Human rights in Japan: a top 10 for ’09

They say that human rights advances come in threes: two steps forward and one back.

2009, however, had good news and bad on balance. For me, the top 10 human rights events of the year that affected non-Japanese (NJ) were, in ascending order:

7) ‘Itchy and Scratchy’ (tied)

Accused murderer Tatsuya Ichihashi and convicted embezzler Nozomu Sahashi also got zapped this year. Well, kinda.

Ichihashi spent close to three years on the lam after police in 2007 bungled his capture at his apartment, where the strangled body of English teacher Lindsay Ann Hawker was found. He was finally nabbed in November, but only after intense police and media lobbying by her family (lessons here for the families of fellow murdered NJs Scott Tucker, Matthew Lacey and Honiefaith Kamiosawa) and on the back of a crucial tip from a plastic surgery clinic.

Meanwhile Sahashi, former boss of eikaiwa empire Nova (bankrupted in 2007), was finally sentenced Aug. 27 to a mere 3 1/2 years, despite bilking thousands of customers, staff and NJ teachers.

For Sahashi it’s case closed (pending appeal), but in Ichihashi’s case, his high-powered defense team is already claiming police abuse in jail, and is no doubt preparing to scream “miscarriage of justice” should he get sentenced. Still, given the leniency shown to accused NJ killers Joji Obara and Hiroshi Nozaki, let’s see what the Japanese judiciary comes up with on this coin toss.

6) ‘Newbies’ top ‘oldcomers’

This happened by the end of 2007, but statistics take time to tabulate.

Last March, the press announced that “regular permanent residents” (as in NJ who were born overseas and have stayed long enough to qualify for permanent residency) outnumber “special permanent residents” (the zainichi Japan-born Koreans, Chinese etc. “foreigners” who once comprised the majority of NJ) by 440,000 to 430,000. That’s a total of nearly a million NJ who cannot legally be forced to leave. This, along with Chinese residents now outnumbering Koreans, denotes a sea change in the NJ population, indicating that immigration from outside Japan is proceeding apace.

5) ‘Immigration nation’ ideas

Hidenori Sakanaka, head of the Japan Immigration Policy Institute (, is a retired Immigration Bureau mandarin who actually advocates a multicultural Japan — under a proper immigration policy run by an actual immigration ministry.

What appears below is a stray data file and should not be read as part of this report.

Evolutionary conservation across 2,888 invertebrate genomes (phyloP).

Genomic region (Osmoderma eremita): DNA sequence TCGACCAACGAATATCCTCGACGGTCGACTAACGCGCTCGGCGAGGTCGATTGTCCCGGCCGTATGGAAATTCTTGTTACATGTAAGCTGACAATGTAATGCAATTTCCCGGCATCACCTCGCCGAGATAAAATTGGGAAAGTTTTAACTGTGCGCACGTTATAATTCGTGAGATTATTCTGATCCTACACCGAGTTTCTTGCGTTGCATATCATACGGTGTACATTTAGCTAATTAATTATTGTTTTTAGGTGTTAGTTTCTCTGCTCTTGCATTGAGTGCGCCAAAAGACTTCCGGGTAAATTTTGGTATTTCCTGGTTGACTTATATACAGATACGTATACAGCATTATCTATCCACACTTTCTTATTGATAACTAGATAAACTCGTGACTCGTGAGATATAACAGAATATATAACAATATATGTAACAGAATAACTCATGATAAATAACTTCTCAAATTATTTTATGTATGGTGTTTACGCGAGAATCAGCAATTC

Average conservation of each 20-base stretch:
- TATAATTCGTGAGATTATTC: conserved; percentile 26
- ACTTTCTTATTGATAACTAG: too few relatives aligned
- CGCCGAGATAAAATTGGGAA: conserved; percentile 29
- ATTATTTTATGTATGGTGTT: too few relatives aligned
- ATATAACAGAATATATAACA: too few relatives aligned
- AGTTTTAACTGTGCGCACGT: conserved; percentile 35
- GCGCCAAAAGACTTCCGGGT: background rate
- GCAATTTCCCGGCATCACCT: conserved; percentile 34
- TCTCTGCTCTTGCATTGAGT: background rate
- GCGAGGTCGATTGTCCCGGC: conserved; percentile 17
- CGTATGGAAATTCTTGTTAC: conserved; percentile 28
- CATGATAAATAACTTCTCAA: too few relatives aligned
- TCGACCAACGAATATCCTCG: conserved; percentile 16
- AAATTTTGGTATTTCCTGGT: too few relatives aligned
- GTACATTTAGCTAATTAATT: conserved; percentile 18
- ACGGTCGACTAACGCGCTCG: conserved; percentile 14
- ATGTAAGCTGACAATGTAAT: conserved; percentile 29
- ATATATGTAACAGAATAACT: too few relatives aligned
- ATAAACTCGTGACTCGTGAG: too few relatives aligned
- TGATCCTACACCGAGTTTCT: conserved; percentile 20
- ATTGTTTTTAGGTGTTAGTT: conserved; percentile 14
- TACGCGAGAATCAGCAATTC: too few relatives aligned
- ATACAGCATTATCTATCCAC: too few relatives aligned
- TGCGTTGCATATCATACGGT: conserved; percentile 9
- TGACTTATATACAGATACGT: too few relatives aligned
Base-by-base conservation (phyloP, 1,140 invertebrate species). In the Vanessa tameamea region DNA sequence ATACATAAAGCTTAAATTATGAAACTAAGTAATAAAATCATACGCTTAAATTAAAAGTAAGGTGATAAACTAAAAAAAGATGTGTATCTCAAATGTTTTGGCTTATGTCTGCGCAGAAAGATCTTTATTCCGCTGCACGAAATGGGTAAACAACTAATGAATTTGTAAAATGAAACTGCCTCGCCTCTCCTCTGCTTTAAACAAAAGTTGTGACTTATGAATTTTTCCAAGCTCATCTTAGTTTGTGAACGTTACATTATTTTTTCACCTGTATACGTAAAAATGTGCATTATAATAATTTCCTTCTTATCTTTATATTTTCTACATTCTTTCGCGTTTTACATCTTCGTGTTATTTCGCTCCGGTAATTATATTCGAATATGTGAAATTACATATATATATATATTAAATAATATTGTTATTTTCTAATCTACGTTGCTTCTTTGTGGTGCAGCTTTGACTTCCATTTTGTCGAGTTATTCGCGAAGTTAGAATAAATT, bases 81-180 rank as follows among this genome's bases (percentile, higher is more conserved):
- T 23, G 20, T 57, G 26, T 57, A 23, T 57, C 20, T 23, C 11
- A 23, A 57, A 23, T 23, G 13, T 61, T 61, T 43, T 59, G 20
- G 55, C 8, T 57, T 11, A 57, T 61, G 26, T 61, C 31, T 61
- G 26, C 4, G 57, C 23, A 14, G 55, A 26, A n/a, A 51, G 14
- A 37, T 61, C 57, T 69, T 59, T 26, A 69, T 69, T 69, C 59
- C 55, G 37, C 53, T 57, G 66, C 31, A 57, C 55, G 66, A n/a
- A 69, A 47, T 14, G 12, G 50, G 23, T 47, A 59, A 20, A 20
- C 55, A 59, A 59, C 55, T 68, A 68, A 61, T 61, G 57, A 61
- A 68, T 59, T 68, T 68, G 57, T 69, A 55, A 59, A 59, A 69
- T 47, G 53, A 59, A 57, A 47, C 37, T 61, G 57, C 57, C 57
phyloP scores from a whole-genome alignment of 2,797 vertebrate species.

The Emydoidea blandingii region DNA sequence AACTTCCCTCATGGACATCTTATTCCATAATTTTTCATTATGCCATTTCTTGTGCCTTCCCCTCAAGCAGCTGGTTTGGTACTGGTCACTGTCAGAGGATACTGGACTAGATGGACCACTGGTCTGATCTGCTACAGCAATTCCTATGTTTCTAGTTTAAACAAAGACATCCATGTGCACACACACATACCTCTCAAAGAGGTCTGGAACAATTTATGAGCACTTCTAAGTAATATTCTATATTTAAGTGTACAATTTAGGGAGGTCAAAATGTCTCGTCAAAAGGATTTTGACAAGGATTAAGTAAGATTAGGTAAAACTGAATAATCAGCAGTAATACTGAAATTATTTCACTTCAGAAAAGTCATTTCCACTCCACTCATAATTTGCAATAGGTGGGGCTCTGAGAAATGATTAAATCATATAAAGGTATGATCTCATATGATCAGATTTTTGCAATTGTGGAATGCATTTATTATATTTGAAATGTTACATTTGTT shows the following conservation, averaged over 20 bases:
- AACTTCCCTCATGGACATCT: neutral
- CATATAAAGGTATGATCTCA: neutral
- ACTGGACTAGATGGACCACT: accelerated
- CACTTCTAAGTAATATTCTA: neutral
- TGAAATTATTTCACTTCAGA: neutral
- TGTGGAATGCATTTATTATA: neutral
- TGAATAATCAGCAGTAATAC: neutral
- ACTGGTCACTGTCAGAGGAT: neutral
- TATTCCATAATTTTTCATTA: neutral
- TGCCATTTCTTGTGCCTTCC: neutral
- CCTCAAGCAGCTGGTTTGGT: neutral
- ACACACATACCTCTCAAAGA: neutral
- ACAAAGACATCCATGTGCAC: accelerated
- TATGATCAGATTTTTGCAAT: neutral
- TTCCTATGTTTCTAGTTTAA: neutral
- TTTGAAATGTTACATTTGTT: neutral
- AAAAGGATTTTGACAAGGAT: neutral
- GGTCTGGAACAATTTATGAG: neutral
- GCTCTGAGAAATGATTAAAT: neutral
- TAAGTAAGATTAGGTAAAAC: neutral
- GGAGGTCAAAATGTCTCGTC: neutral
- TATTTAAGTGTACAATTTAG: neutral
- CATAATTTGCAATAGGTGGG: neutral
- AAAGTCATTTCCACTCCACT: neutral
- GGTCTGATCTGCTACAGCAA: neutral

In 2007, he offered a new framework for deciding between a “Big Japan” (with a vibrant, growing economy thanks to inflows of NJ) and a “Small Japan” (a parsimonious Asian backwater with a relatively monocultural, elderly population).

In 2009, he offered a clearer vision in a bilingual handbook (available free from JIPI) of policies on assimilating NJ and educating Japanese to accept a multiethnic society. I cribbed from it in my last JBC column (Dec 1) and consider it, in a country where government- sponsored think tanks can’t even use the word “immigration” when talking about Japan’s future, long-overdue advice.

4) Chipped cards, juminhyo

Again, 2009 was a year of give and take.

On July 8, the Diet adopted policy for (probably remotely trackable) chips to be placed in new “gaijin cards” (which all NJ must carry 24-7 or risk arrest) for better policing. Then, within the same policy, NJ will be listed on Japan’s residency certificates (juminhyo).

The latter is good news, since it is a long-standing insult to NJ taxpayers that they are not legally “residents,” i.e. not listed with their families (or at all) on a household juminhyo.

However, in a society where citizens are not required to carry any universal ID at all, the policy still feels like one step forward, two steps back.

1) The ‘repatriation bribe’

This, more than anything, demonstrated how the agents of the status quo (again, the bureaucrats) keep public policy xenophobic.

Twenty years ago they drafted policy that brought in cheap NJ labor as “trainees” and “researchers,” then excluded them from labor law protections by not classifying them as “workers.” They also brought in nikkei workers (foreigners of Japanese descent) to “explore their Japanese heritage” (but really to install them, again, as cheap labor to stop Japan’s factories moving overseas).

Then, after the economic tailspin of 2008, on April Fool’s Day of last year the bureaucrats offered the nikkei (not the trainees or researchers, since they didn’t have Japanese blood) a bribe to board a plane home, give up their visas and years of pension contributions, and become some other country’s problem.

This move, above all the others, showed the true intentions of Japanese government policy: Non-Japanese workers, no matter what investments they make here, are by design tethered to temporary, disposable, revolving-door labor conditions, with no acceptable stake or entitlement in Japan’s society.